Guide to blood tests in rheumatology
- Please perform, CRP (and consider PV if CRP normal) as discrepancy can be useful information.
- Beware CRP rises with increasing BMI.
- PV can be affected by age, exercise, smoking and pregnancy.
- CRP typically normalises faster than PV on treating PMR/GCA
- Normal inflammatory markers can be seen in inflammatory arthritis. If clinical suspicion remains high despite normal blood tests then refer ( this is especially true in psoriatic arthritis).
- Can be positive in 5-20% normal population, especially at low titres (11-30).
- 70% of patients with RA will have positive RhF and 90% of patients with Sjorgens.
- RhF can be negative in Rheumatoid arthritis so if strong clinical suspicion still refer.
Anti-CCP ( Anticycylic citrullinated peptide)
- More specific for RA but can only be requested by secondary care
ANA ( Antinuclear antbodies)
- Only check if Autoimmune disease is suspected, ie. Symptoms include inflammatory arthritis, myalgias, rashes, mouth ulcers, recurrent serositis (pericarditis and pleurisy), and sicca symptoms (dry eyes and mouth).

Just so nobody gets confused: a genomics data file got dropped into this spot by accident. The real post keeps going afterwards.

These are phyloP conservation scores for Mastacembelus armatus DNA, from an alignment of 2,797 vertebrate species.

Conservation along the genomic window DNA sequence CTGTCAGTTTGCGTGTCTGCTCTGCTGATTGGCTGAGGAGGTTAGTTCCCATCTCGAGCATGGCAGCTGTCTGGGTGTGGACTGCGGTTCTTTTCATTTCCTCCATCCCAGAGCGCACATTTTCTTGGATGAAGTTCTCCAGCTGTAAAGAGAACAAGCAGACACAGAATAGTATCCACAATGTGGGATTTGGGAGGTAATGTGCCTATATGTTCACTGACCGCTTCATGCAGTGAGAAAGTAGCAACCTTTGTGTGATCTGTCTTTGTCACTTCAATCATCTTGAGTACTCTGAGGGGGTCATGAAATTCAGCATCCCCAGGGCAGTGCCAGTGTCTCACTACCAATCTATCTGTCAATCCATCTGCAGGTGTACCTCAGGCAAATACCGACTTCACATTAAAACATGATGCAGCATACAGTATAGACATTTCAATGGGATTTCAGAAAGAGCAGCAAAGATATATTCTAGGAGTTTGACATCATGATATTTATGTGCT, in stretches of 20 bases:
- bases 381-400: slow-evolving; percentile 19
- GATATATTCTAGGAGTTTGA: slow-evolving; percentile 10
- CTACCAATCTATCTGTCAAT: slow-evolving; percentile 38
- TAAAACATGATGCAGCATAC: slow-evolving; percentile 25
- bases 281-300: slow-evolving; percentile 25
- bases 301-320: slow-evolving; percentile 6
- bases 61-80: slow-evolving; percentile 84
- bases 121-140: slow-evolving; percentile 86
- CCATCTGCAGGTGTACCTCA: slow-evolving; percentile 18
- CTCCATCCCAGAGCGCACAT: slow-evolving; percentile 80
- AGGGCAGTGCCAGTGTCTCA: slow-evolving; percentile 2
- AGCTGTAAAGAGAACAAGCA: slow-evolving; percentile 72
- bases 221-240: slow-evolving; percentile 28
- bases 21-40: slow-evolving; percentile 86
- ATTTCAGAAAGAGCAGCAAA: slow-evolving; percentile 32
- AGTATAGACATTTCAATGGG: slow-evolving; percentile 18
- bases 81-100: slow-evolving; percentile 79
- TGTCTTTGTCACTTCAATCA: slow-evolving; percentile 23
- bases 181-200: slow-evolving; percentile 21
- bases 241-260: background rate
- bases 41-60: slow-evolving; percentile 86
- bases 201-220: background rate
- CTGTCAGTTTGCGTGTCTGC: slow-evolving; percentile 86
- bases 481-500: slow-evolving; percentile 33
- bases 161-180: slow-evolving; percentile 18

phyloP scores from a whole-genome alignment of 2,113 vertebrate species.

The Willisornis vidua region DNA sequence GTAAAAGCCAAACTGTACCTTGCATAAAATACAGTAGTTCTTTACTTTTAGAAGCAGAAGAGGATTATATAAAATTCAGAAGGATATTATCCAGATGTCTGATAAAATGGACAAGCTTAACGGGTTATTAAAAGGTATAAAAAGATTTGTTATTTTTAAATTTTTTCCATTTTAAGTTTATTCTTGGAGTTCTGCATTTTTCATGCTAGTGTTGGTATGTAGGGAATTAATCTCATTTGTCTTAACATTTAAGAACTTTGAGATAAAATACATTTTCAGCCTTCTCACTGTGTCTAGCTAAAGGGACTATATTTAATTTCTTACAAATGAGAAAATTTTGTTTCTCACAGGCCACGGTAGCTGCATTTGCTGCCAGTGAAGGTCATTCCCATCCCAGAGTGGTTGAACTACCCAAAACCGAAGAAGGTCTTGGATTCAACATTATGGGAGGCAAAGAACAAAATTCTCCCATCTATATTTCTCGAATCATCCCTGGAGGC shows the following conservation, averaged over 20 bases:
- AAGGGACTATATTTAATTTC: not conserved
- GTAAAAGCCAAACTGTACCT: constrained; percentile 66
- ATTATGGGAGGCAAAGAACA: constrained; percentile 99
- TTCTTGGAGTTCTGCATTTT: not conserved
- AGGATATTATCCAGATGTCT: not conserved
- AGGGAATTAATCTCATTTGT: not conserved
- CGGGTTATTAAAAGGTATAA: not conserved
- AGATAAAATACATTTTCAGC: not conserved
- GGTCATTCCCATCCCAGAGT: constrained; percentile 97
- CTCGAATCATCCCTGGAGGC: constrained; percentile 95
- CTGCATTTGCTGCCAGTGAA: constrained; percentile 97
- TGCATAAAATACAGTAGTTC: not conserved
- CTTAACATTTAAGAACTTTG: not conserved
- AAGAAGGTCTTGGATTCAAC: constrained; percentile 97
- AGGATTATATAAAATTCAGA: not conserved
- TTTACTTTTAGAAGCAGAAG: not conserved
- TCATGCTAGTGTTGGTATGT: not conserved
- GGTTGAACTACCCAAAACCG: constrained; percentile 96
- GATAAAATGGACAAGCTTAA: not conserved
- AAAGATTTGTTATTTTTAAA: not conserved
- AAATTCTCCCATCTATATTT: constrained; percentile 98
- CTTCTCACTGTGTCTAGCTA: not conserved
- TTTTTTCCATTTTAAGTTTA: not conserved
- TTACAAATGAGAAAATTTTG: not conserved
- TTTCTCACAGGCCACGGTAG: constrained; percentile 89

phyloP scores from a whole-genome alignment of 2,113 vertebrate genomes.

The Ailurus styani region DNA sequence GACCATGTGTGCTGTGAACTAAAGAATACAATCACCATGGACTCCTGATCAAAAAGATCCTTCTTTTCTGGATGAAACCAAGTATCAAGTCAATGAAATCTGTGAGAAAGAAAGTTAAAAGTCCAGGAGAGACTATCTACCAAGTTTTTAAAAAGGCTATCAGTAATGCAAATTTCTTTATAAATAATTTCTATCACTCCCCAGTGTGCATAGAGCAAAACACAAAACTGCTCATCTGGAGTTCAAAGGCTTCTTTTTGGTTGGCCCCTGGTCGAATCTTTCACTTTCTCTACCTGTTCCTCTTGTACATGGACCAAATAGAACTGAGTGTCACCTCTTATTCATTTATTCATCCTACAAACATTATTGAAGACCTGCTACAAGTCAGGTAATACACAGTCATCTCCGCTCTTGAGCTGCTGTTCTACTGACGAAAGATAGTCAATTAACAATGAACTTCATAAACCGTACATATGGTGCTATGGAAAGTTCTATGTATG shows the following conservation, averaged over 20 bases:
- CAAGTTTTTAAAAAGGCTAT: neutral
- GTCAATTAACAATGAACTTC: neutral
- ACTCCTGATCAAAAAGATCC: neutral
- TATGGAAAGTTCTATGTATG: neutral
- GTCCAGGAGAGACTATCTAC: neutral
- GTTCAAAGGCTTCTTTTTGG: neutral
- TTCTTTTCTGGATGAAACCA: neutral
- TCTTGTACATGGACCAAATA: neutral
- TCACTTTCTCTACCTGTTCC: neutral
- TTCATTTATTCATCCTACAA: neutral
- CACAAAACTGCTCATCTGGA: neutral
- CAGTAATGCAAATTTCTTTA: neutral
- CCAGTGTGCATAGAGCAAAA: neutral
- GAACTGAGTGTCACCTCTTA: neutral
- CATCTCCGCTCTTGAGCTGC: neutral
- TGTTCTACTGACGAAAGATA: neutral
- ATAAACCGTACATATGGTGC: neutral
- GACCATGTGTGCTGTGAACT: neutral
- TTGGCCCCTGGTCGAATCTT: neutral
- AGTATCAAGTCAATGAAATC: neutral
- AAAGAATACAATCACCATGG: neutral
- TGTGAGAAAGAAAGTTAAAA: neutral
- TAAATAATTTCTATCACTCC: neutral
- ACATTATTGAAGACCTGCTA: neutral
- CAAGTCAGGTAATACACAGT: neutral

- Prevalence of ANA in healthy people (3-30%), with higher levels in women and with increasing age.
- Even at high titres (>1:160), a positive ANA result alone does not indicate Autoimmune disease.
- Other conditions associated with positive ANA, include viral infections and cancers.
- Raised levels associated with gout
- Levels can be normal in gout especially at the time of acute attack
Arthritis Research UK- Approach to polyarthralgia ,2012; Gout 2016
American college of Rheumatology, Patient information-2015
Guidelines reviewed 06/01/2020
Next review due 06/01/2021
GP Sifter Dr B Wesson ( RMS GP Lead for Rheumatology)